Among all the ways to cope with a dreary, damp grey Ithaca weekend, watching children’s theater should be at the top of your list. Besides being persistently upbeat, it offers the pleasure of observing the delighted fascination of children attending. You can catch “The Sisters Fitz&Startz: A Case for the Classics” –– a new hour-long musical by Fitz&Startz Productions –– at two matinees this Saturday. The company’s highly fruitful collaboration, between co-founders and co-directors Rachel Lampert and Lesley Greene, began a decade ago. Their youth theater mixes all kinds of music into stories performed by adults, teens, and kids together, earning their slogan “theater for all ages.” This latest production, written and directed by Lampert, is flavored by the classics –– excerpts of Mozart and Vivaldi, Donizetti and Chopin, among others. The story, originating in Lampert’s own Brooklyn-based childhood piano lessons, features two elderly women who teach the high cultural arts of music, dance and song to neighborhood children. When some of the kids respectfully begin to question the traditional routines scheduled yet again for their seasonal concert, you have the stirrings of plot.
The show is hosted at the Kitchen Theatre, aptly on the set of its current production of “The Piano Teacher” –– a dated, drab living room. The elderly sisters are charmingly rendered by Kristin Sad (as Ashtabula) and Sylvia Yntema (Phelmena), the former self-absorbed, dreamy, melodramatic and the latter practical and thoughtful. Their musical regimen, honed over 50 years, is loving but unvarying.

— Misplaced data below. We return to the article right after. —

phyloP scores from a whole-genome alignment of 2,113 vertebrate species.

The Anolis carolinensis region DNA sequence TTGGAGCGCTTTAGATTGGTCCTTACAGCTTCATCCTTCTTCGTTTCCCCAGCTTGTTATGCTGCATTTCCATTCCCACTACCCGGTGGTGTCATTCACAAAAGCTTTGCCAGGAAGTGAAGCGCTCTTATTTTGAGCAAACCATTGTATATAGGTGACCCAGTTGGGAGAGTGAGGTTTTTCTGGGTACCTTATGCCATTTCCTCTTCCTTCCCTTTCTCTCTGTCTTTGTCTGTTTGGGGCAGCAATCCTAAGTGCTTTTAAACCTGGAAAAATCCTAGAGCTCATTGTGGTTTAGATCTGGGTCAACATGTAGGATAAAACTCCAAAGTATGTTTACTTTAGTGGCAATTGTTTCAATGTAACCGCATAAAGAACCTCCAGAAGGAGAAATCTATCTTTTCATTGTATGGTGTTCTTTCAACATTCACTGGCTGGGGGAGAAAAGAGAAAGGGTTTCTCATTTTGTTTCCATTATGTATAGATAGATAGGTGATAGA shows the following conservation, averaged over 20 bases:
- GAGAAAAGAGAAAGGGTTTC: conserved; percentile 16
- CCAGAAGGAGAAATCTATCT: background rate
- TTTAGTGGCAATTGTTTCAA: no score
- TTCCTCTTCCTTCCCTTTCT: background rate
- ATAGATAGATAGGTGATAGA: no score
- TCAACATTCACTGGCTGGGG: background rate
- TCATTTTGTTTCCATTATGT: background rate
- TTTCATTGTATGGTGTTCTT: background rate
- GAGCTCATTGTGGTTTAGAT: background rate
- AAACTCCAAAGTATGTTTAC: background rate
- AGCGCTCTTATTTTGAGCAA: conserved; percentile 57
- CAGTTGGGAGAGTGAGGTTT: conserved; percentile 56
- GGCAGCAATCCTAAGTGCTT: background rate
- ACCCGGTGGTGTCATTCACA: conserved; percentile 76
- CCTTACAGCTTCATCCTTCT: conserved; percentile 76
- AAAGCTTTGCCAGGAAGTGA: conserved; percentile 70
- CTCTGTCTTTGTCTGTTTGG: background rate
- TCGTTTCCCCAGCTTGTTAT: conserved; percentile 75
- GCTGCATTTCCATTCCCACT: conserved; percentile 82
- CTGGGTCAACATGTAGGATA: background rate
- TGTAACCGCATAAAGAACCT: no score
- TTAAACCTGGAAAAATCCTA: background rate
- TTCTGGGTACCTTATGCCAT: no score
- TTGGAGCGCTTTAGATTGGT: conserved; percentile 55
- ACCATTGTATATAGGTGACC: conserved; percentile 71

Ashtabula in particular digs in her heels when one adventurous student proposes something new. The upstart, Eddie, is irresistibly played by Mike Cyr –– wrapped in his headphones, he’s constantly inventing lyrics of his own, making snarky quips, rebelling even as he sweetly cooperates. And size-wise, he’s the bull in the china shop –– one of the most comical elements of this show is watching actors in their twenties play pre-teen kids.
Rhonda (Niccole Bethany Onwuka) is the most dutiful student, eager for her solo in “The Spinning Song.” Benno Ressa’s amusing Jonathan is a bit out of it, and Nastasha Bratkovksi’s Adelaide is sensible and smart (and gloriously voiced). As Benjamin, Travis Knapp is teased for saying so little, but he’s helpfully playing the piano –– for rehearsals as well as for the students’ surprise concert for their teachers. Discovering scrapbooks of the sisters’ glory days of dance in the ’50s, they’re inspired to blend a tribute to their teachers with their own updates of the classics –– which of course includes some clever and comic rapping. (The children in the audience were instantly entranced.)
Both this final “concert” and their previous rehearsals offer high-spirited entertainment. But the storyline itself drags a little, perhaps because the older women seem to have equal or more stage time than the youth. And they’re portrayed (as indeed in the Kitchen’s “The Piano Teacher”) as respected but past-oriented and terribly out of touch. This stereotyping of age seems both unnecessary and inaccurate; consequently, the nostalgia of the two sisters is the least dynamic aspect of the show, for kids and adults alike.
I truly enjoyed “A Case for the Classics” –– but still miss the more kid-centric shows Fitz&Startz has previously produced.
“The Sisters Fitz&Startz: A Case for the Classics.” Book and lyrics by director Rachel Lampert; musical arrangements by Emily Goldman; costumes Hannah Kochman; wig/makeup by Nicholas Carbonara. At the Kitchen Theatre, 417 W. MLK/State St., Saturday, Nov. 3 at 11 a.m. and 1 p.m. Tickets at 607-273-0403 or at the door.
Barbara Adams, a regional theatre and arts writer, teaches writing at Ithaca College.